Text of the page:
Big brands and their digital plans – in the firing line!

Yesterday afternoon a last-minute arrangement saw me on the keynote panel at the Search Engine Strategies event in London.  The panel was billed as, “Big Brands and their Biggest Plans Yet“, and I was alongside companies such as Yahoo, the British Museum, Local.com and SAP, with some agency representation as well.

At the end of a long day I thought the room would be fairly empty, but the promise of cocktails after the session must have kept people hanging around – and Aaron Kahlow of Online Marketing Connect, who was chairing the panel, prompted the audience to go for a “no holds barred” approach to their questions.

Following are some of the questions and responses from the panel (paraphrased from memory!):

  • If you had to put all your money on a single digital tactic, which would it be?

The almost unanimous response was search (both SEO and SEM).

  • Were companies focused on bring digital in-house or out-house ?

This had a mixed response.  SAP and IBM were both moving to bring more skills in-house.  For IBM, this is particularly with regards to our search capabilities with some significant investments in technology to assist us internally.  Some other brands were focused on a mix of in-house and out-house.  The British Museum were looking to outsource their digital marketing and saw the growing number of integrated agencies as a key driver in enabling this move.

  • When it comes to social media, what role do you see agencies playing?

There was a mixed response to whether companies would use agencies or bring these skills in-house.  I’ve seen a number of agency proposals which have jumped straight to social media tactics/vehicles, without regard for the objectives, approach, and metrics to demonstrate return/value.   James Meers, of the British Museum, suggested organisation’s run a small social media pilot to see what works and learn lessons in a “suck it and see” approach.  I have to agree – how can you appraise an agency proposal without first having an understanding of what’s involved and the metrics available.  There are too many agencies out there who are over-charging for services that can be done at low-cost or free.  Understand your objectives and then invite agencies in to pitch.

  • How are you leveraging social media?

With regards to social media initiatives, understanding who your gurus are is key.   SAP recently trained all their marketing people on how to leverage social media, what language to use, and how to engage with people.  At IBM we have numerous internal tools available to trial social media in a risk-free environment before trying to engage external audiences.  We also use internal communications to seek out subject matter experts who are already active online.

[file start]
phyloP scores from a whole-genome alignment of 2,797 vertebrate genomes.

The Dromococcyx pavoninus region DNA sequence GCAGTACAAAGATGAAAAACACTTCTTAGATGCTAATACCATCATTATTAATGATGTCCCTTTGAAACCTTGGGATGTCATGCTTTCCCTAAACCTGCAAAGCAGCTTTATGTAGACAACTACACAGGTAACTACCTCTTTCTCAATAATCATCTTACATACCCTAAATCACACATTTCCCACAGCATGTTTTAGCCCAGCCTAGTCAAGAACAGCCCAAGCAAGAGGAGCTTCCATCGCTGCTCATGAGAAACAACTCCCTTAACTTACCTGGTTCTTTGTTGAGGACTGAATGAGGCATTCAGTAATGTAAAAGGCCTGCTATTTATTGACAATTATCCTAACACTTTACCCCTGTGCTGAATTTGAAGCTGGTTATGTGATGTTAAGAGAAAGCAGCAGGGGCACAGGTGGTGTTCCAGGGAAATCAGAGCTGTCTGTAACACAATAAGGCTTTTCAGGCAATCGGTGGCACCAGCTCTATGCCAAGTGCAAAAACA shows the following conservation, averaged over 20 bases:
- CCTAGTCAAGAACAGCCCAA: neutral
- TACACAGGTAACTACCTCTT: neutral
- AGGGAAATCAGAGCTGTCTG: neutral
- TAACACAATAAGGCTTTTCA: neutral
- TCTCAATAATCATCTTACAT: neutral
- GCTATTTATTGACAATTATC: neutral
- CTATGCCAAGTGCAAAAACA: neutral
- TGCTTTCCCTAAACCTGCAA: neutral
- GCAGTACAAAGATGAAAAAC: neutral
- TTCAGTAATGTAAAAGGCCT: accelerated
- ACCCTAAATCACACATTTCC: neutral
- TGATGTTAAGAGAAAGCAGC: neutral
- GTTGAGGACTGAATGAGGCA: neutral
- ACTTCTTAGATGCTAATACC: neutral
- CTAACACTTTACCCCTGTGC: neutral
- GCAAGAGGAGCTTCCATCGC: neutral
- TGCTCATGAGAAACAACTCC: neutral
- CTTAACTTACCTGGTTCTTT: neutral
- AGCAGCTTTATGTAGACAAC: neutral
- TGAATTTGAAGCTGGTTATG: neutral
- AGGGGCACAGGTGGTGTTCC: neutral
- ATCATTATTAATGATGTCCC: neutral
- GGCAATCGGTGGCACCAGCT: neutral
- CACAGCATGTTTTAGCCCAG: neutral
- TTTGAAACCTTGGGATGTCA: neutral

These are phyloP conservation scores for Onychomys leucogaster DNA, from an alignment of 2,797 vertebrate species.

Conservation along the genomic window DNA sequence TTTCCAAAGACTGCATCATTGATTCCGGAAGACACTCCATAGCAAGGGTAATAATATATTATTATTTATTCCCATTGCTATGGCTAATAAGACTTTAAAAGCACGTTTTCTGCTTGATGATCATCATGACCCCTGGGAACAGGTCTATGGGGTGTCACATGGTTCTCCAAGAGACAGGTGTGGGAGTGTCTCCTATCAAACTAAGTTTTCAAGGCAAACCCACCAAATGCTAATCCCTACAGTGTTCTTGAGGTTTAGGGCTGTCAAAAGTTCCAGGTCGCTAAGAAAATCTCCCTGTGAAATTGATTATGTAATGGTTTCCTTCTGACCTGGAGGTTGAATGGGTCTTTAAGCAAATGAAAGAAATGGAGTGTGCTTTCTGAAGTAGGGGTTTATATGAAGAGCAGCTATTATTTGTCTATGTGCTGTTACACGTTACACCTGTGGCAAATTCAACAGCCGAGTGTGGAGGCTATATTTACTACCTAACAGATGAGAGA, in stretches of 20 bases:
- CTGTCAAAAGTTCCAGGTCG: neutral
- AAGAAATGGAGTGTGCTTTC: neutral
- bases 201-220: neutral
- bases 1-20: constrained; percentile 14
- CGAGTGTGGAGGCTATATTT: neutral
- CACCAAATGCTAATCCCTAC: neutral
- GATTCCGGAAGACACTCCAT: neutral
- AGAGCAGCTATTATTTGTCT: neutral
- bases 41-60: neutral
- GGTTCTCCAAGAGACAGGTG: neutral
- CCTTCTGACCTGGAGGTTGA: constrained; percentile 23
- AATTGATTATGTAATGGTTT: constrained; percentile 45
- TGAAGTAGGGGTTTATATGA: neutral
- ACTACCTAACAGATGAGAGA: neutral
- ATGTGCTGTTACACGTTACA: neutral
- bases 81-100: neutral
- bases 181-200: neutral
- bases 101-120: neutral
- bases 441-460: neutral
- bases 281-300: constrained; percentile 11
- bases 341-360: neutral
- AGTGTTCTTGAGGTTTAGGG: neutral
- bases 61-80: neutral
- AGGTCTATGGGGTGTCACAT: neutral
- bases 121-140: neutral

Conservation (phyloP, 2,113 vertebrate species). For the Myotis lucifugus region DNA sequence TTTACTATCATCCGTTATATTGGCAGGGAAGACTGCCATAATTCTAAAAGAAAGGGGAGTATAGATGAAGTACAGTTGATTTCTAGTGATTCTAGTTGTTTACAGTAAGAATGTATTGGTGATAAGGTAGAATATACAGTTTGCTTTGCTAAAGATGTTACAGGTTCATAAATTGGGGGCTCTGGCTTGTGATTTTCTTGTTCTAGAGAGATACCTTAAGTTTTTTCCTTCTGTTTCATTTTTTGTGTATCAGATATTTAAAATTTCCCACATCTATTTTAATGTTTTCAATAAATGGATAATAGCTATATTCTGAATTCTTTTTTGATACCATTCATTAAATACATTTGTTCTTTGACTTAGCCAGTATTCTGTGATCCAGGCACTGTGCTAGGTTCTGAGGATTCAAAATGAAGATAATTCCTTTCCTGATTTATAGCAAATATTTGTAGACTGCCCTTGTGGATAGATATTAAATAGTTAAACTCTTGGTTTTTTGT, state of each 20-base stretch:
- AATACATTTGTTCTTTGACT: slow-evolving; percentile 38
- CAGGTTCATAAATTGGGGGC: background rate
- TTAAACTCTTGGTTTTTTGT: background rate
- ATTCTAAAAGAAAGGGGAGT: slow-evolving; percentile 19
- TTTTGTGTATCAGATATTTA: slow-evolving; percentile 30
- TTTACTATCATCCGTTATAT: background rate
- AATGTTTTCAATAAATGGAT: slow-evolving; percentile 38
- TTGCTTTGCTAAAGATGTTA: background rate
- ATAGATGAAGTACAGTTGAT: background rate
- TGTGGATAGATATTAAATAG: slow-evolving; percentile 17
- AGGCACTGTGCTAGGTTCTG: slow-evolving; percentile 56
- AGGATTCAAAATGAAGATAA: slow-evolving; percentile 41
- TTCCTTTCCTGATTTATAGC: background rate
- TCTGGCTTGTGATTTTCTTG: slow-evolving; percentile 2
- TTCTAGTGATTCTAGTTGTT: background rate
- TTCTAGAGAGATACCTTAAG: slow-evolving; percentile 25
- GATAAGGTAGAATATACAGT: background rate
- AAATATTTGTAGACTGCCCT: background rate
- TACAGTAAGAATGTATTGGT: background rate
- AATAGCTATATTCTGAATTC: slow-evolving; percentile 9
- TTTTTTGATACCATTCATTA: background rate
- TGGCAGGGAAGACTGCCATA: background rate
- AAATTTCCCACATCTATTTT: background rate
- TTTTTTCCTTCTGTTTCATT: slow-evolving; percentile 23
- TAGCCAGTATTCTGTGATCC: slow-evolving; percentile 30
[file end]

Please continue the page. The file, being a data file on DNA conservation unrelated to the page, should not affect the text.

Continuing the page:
• What can small businesses do to beat the big brands on Google?

Local.com suggested looking at Geo targeting for search.  Large organisations are often approaching search from an advertising perspective – it’s about reach and impressions rather than targeted messages to niche audiences.  Small businesses can often steal a march on big brands by narrowing the focus of their advertising messages to a specific segment.

  • What role does social media play in the sales funnel?

An earlier pitch had suggested that social media didn’t play in the sales funnel.  I would disagree.  Depending on your objectives there is definitely a role.  LinkedIn has great suggestions for sales prospecting, and we’re also piloting extending the scope of our telesales teams to include “listening” for opportunities on social media (e.g. Twitter) and engaging directly with customers and prospects.   My counterparts on the panel also felt that social media played across the board.  From customer service to prospecting.  Don’t think about social media just in terms of “campaigns”.

  • What’s the future of social media?

Laura Lippay of Yahoo suggested that the rise of mobile devices, RFID, and digital technology embedded in EVERYTHING would mean that social would become ubiquitous.  It would become the way we do business, offering us the ability to engage with customers on a 1-2-1 basis, rather than being about marketing campaigns or advertising.

  • What about governance?

SAP have a social media council made up of their key social “Efluencers” who vet agency proposals and try to reign in the “spray” approach where every marketing department has dipped their toe in the water.  At IBM we also have a social media council who, amongst other things, are exploring such issues as managing intellectual property, building education programs and establishing social media blueprints.

All in all it was a great opportunity to field the burning questions from agencies and organisations and hear, first-hand, what other big brands are doing in this space.

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